If people know anything about Burma/Myanmar*, it usually involves things they have seen in the news over the last 5-10 years—riots and protests and violence in connection with a tyrannical, albeit evil government (AKA dictatorship) that has been running this country for many years now. Lots of not so nice things have happened to the people of this country. The most recent and vivid image people may remember involved Buddhist monks protesting in the streets of Yangon some years ago and actually getting killed by government forces after they instituted martial law and banned any public protests or negative talk about the government. They cracked down (and still crack down) on anyone who speaks badly of the regime. The people here are not free, and are poor because only the select few in the government reap monetary benefits from industry here (however, only to a certain extent reap the benefits of tourism-will explain later). An intelligent excerpt I recently read involves George Orwell and his book titled ‘Burmese days’. I am a fan of Orwell but I had no idea he had close ties (in a literary sense) to Burma/Myanmar. I am sure that, just like me, you are however familiar with his classics ‘Animal Farm’ and ‘1984’ (if you are not then get on it people!!! You should have been at least forced to read them in high school!). Both of the latter books are based on political oppression/Marxism and Russian tyranny/dictatorships/etc. etc…… Anyways, the ‘joke’ in Burma is that Orwell actually wrote 3 books about Burma: ‘Burmese Days’, ‘Animal Farm’, and ‘1984’ ---get it? The Burmese are indirectly comparing themselves to the political oppression and troubles of the other novels, which, sadly to say, fit their strife quite perfectly. For a long time now, the Burmese have not known real freedom, and struggle to survive with such a power hungry, brutal government regime that stifles them. Recent developments in the last few years have shone some light on the situation, but it is still not a good situation. A long time activist for the Burmese people was (and still is) under house arrest but has achieved more influence now than ever before. Tourism recently became more open, and it is now easier to get a tourist or business visa for this country. This has significantly increased tourism over the years which has really strained the economy to find room for all of these people! In case you were wondering, there is a lot of appeal to this place. Essentially, this is a unique Southeast Asian country, and stepping into Myanmar  is like stepping back in time about 30-40 years behind the rest of Asia. You see how this area of the world used to look, before tourism and the business sector took over. Can you imagine Thailand in the 1960s or 1970s? Come to Myanmar! This country is littered with gold temples and pagodas, and monks! Big and small, the monk population here makes up a hefty piece of the whole population! You don’t see drones of monks wondering the streets so freely in too many places, and you definitely don’t see monks treated as absolute rock stars as you do in Burma. The monks speak for the people and protest/fight for the people’s rights. That is why the people of Myanmar love them and that is why the government kills them in cold blood during protests or times of unrest—they know that the Buddhist monks are the real leaders of this land! The country itself is beautiful and some of the sights here easily rival the Angkor Wat’s of the world! There are still so many unspoiled temples here, and these temples are in every day use! This is one place in the world where Buddhist traditions and sacred places are still in their true form and have not been tainted by western influence. It is the non-touristy land, the true essence of a place that people yearn to see. Sadly, the more that come, and the more that come irresponsibly, the more it will get tainted over time (some argue that it is already moving that way).  That is why we really strive to be responsible while we are here, and give back as much money to the people of Myanmar rather than the government. We want to see what this true, pristine place is all about!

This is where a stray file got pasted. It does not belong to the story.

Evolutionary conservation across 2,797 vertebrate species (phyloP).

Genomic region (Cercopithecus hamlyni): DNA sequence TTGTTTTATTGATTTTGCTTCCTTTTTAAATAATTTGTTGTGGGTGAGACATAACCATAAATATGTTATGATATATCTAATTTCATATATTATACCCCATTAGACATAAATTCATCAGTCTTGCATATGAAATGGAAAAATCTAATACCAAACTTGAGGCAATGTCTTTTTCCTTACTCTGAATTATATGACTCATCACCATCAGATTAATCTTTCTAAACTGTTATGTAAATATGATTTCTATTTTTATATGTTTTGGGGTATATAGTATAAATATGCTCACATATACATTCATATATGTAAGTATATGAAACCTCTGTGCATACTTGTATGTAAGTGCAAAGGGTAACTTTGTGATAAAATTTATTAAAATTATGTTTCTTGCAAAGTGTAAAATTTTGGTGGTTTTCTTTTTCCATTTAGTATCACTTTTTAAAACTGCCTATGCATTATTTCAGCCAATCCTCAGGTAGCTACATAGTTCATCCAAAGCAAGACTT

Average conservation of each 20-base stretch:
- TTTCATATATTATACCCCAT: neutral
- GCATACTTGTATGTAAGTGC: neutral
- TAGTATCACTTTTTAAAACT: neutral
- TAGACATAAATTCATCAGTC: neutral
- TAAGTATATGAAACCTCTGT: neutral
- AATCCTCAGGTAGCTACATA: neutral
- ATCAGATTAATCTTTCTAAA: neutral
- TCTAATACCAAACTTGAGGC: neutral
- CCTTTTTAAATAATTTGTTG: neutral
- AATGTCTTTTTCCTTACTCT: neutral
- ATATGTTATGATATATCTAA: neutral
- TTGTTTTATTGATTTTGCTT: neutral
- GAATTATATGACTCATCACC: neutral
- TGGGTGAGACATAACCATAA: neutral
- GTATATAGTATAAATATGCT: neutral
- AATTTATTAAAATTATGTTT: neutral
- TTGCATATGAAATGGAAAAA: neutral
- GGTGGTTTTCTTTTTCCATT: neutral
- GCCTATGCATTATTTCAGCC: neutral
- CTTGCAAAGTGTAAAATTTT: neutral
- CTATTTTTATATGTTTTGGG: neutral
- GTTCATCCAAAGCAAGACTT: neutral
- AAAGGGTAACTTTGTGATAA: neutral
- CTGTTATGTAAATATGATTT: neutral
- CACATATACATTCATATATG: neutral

This more lenient approach by the government to allow more foreigners into the country is obviously a ploy to make more money, however, there are ways around this ploy and you can manage to help common citizens. The ploy goes like this: you need to get a visa to enter the country and pay for the visa (we went to the Myanmar embassy in Bangkok to do this—‘funny’ stories to follow about this later) which the government profits from; the only online accommodations for Myanmar (there are few) involved only government run hotels, so if you want to book accommodations in advance you are basically funding the government further; most tourist offices and modes of transportation  in the country are government run so again, they profit from your visit further; if you plan to do business in Myanmar, it is very hard to do it (if not impossible) without government involvement. So, many people argue why go at all? Well, we thought about this ourselves, but we did read on many forums that there are ways around this situation. Here is how our Myanmar travel plans go (in all possible ways to avoid giving any money to the corrupt government):